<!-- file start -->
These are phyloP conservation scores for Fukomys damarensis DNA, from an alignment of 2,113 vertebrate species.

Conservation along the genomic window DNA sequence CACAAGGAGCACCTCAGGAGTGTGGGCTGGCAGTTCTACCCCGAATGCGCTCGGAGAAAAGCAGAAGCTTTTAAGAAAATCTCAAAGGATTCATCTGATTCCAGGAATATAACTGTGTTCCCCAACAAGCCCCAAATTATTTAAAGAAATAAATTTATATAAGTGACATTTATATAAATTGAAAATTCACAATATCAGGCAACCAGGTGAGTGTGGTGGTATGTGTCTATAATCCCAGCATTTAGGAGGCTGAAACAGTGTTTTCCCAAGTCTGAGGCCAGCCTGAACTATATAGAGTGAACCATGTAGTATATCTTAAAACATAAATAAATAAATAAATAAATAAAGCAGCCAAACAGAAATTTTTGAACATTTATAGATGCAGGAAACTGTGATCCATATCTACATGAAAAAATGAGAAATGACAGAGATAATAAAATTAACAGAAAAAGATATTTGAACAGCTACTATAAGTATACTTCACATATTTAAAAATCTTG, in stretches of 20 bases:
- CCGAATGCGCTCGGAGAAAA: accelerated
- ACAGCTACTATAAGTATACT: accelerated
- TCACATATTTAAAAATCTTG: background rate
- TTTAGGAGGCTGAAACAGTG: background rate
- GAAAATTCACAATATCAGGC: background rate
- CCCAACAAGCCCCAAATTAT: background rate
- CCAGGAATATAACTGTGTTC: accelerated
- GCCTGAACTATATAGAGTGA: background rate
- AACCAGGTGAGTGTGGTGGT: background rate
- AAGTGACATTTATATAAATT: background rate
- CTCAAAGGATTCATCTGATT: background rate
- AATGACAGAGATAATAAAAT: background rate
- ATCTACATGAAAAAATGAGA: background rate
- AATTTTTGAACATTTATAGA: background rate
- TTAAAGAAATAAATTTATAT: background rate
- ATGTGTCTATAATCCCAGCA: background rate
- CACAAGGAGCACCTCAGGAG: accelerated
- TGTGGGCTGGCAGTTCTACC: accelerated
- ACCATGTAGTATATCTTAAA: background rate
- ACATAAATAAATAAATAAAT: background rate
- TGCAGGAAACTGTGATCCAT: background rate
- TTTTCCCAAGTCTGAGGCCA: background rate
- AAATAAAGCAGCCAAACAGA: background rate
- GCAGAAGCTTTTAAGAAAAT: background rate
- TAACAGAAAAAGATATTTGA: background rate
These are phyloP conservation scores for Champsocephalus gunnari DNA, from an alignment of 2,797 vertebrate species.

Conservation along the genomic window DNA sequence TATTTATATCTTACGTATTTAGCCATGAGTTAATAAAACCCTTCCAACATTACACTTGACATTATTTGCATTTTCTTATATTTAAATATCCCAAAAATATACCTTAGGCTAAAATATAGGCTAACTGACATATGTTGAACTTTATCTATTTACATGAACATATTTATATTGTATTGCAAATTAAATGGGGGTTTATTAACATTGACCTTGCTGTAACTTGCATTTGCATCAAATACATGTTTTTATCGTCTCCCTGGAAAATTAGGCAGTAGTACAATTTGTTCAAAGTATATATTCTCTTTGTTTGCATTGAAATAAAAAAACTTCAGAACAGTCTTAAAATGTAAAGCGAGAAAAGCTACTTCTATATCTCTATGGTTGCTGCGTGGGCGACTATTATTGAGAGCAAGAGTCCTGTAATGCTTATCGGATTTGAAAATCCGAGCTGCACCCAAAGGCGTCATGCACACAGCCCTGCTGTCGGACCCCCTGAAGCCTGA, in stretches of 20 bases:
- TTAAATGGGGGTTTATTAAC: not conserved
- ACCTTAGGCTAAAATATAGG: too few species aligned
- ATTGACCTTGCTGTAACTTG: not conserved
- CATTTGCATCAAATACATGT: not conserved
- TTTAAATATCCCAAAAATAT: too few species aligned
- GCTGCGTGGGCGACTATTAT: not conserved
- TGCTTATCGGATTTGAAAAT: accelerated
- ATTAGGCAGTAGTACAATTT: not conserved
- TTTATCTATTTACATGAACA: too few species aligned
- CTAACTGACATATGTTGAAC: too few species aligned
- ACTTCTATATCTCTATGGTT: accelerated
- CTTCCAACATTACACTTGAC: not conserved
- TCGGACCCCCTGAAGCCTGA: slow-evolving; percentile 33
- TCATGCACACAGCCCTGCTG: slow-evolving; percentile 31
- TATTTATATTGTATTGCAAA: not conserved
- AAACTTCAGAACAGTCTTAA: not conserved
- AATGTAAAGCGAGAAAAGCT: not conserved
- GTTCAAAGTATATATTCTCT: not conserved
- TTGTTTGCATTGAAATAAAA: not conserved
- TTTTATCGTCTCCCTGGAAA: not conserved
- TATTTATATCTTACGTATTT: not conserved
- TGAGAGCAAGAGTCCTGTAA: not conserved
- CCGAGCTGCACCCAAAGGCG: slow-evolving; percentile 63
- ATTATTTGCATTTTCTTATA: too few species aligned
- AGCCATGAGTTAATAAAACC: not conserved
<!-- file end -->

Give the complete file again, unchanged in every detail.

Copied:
These are phyloP conservation scores for Fukomys damarensis DNA, from an alignment of 2,113 vertebrate species.

Conservation along the genomic window DNA sequence CACAAGGAGCACCTCAGGAGTGTGGGCTGGCAGTTCTACCCCGAATGCGCTCGGAGAAAAGCAGAAGCTTTTAAGAAAATCTCAAAGGATTCATCTGATTCCAGGAATATAACTGTGTTCCCCAACAAGCCCCAAATTATTTAAAGAAATAAATTTATATAAGTGACATTTATATAAATTGAAAATTCACAATATCAGGCAACCAGGTGAGTGTGGTGGTATGTGTCTATAATCCCAGCATTTAGGAGGCTGAAACAGTGTTTTCCCAAGTCTGAGGCCAGCCTGAACTATATAGAGTGAACCATGTAGTATATCTTAAAACATAAATAAATAAATAAATAAATAAAGCAGCCAAACAGAAATTTTTGAACATTTATAGATGCAGGAAACTGTGATCCATATCTACATGAAAAAATGAGAAATGACAGAGATAATAAAATTAACAGAAAAAGATATTTGAACAGCTACTATAAGTATACTTCACATATTTAAAAATCTTG, in stretches of 20 bases:
- CCGAATGCGCTCGGAGAAAA: accelerated
- ACAGCTACTATAAGTATACT: accelerated
- TCACATATTTAAAAATCTTG: background rate
- TTTAGGAGGCTGAAACAGTG: background rate
- GAAAATTCACAATATCAGGC: background rate
- CCCAACAAGCCCCAAATTAT: background rate
- CCAGGAATATAACTGTGTTC: accelerated
- GCCTGAACTATATAGAGTGA: background rate
- AACCAGGTGAGTGTGGTGGT: background rate
- AAGTGACATTTATATAAATT: background rate
- CTCAAAGGATTCATCTGATT: background rate
- AATGACAGAGATAATAAAAT: background rate
- ATCTACATGAAAAAATGAGA: background rate
- AATTTTTGAACATTTATAGA: background rate
- TTAAAGAAATAAATTTATAT: background rate
- ATGTGTCTATAATCCCAGCA: background rate
- CACAAGGAGCACCTCAGGAG: accelerated
- TGTGGGCTGGCAGTTCTACC: accelerated
- ACCATGTAGTATATCTTAAA: background rate
- ACATAAATAAATAAATAAAT: background rate
- TGCAGGAAACTGTGATCCAT: background rate
- TTTTCCCAAGTCTGAGGCCA: background rate
- AAATAAAGCAGCCAAACAGA: background rate
- GCAGAAGCTTTTAAGAAAAT: background rate
- TAACAGAAAAAGATATTTGA: background rate
These are phyloP conservation scores for Champsocephalus gunnari DNA, from an alignment of 2,797 vertebrate species.

Conservation along the genomic window DNA sequence TATTTATATCTTACGTATTTAGCCATGAGTTAATAAAACCCTTCCAACATTACACTTGACATTATTTGCATTTTCTTATATTTAAATATCCCAAAAATATACCTTAGGCTAAAATATAGGCTAACTGACATATGTTGAACTTTATCTATTTACATGAACATATTTATATTGTATTGCAAATTAAATGGGGGTTTATTAACATTGACCTTGCTGTAACTTGCATTTGCATCAAATACATGTTTTTATCGTCTCCCTGGAAAATTAGGCAGTAGTACAATTTGTTCAAAGTATATATTCTCTTTGTTTGCATTGAAATAAAAAAACTTCAGAACAGTCTTAAAATGTAAAGCGAGAAAAGCTACTTCTATATCTCTATGGTTGCTGCGTGGGCGACTATTATTGAGAGCAAGAGTCCTGTAATGCTTATCGGATTTGAAAATCCGAGCTGCACCCAAAGGCGTCATGCACACAGCCCTGCTGTCGGACCCCCTGAAGCCTGA, in stretches of 20 bases:
- TTAAATGGGGGTTTATTAAC: not conserved
- ACCTTAGGCTAAAATATAGG: too few species aligned
- ATTGACCTTGCTGTAACTTG: not conserved
- CATTTGCATCAAATACATGT: not conserved
- TTTAAATATCCCAAAAATAT: too few species aligned
- GCTGCGTGGGCGACTATTAT: not conserved
- TGCTTATCGGATTTGAAAAT: accelerated
- ATTAGGCAGTAGTACAATTT: not conserved
- TTTATCTATTTACATGAACA: too few species aligned
- CTAACTGACATATGTTGAAC: too few species aligned
- ACTTCTATATCTCTATGGTT: accelerated
- CTTCCAACATTACACTTGAC: not conserved
- TCGGACCCCCTGAAGCCTGA: slow-evolving; percentile 33
- TCATGCACACAGCCCTGCTG: slow-evolving; percentile 31
- TATTTATATTGTATTGCAAA: not conserved
- AAACTTCAGAACAGTCTTAA: not conserved
- AATGTAAAGCGAGAAAAGCT: not conserved
- GTTCAAAGTATATATTCTCT: not conserved
- TTGTTTGCATTGAAATAAAA: not conserved
- TTTTATCGTCTCCCTGGAAA: not conserved
- TATTTATATCTTACGTATTT: not conserved
- TGAGAGCAAGAGTCCTGTAA: not conserved
- CCGAGCTGCACCCAAAGGCG: slow-evolving; percentile 63
- ATTATTTGCATTTTCTTATA: too few species aligned
- AGCCATGAGTTAATAAAACC: not conserved